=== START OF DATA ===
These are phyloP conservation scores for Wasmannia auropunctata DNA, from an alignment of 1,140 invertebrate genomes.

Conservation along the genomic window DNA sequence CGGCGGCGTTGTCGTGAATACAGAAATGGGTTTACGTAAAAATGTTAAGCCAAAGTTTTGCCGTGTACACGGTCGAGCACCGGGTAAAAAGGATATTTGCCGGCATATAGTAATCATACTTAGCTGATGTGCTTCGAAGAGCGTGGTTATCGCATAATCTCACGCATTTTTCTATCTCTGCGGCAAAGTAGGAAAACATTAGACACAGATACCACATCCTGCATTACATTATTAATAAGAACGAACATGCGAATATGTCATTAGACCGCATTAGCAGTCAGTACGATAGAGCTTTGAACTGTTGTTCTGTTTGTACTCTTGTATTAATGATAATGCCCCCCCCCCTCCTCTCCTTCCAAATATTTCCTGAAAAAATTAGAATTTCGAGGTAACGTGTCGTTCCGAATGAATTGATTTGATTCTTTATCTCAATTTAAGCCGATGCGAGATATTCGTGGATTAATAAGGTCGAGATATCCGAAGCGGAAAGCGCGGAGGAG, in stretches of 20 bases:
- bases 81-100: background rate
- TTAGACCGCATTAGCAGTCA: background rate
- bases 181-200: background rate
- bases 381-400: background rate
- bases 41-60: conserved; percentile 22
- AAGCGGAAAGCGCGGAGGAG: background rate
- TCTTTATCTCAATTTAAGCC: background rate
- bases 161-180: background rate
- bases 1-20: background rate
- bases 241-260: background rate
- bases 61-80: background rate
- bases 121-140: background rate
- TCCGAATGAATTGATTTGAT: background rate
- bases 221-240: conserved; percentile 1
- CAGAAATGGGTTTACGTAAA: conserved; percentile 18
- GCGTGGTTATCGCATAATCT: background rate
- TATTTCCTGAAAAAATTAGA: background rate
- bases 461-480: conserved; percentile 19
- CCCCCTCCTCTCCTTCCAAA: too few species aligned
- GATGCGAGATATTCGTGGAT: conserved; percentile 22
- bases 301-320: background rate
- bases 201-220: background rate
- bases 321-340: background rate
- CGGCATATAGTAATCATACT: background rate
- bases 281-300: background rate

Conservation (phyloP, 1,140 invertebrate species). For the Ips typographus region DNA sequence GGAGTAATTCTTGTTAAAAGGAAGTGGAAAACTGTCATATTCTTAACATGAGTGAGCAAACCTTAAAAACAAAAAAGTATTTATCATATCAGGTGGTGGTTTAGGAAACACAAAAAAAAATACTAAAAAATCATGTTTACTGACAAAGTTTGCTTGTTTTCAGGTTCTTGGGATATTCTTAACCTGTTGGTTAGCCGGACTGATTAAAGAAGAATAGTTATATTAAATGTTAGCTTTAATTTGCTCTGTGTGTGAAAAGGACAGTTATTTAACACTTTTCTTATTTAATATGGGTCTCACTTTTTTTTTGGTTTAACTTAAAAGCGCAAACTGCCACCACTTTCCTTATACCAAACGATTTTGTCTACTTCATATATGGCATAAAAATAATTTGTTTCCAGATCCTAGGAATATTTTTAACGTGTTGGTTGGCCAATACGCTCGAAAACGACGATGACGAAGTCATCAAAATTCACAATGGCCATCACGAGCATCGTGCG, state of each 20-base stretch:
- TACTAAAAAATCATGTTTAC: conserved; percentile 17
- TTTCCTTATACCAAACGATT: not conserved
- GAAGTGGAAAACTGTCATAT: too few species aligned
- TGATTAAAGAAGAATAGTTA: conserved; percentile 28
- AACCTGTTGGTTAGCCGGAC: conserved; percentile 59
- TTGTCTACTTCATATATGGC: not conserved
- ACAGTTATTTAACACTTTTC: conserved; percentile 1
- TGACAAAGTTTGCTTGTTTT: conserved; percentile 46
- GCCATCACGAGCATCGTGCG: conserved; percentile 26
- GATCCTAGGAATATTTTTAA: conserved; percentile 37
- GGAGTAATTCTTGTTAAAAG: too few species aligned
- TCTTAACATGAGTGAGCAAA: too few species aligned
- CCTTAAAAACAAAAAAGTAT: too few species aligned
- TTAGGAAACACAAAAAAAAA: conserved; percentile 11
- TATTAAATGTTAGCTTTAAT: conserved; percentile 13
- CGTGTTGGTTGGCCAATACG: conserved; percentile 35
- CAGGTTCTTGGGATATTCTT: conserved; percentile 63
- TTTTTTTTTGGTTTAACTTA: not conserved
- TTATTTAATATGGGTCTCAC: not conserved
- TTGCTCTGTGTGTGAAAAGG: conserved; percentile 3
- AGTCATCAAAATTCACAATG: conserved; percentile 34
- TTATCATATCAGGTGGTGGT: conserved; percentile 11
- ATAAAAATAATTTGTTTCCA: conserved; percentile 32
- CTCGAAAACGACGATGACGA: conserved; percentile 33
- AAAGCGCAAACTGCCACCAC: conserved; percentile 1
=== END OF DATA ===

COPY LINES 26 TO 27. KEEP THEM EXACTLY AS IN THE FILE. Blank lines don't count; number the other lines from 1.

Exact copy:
- CGGCATATAGTAATCATACT: background rate
- bases 281-300: background rate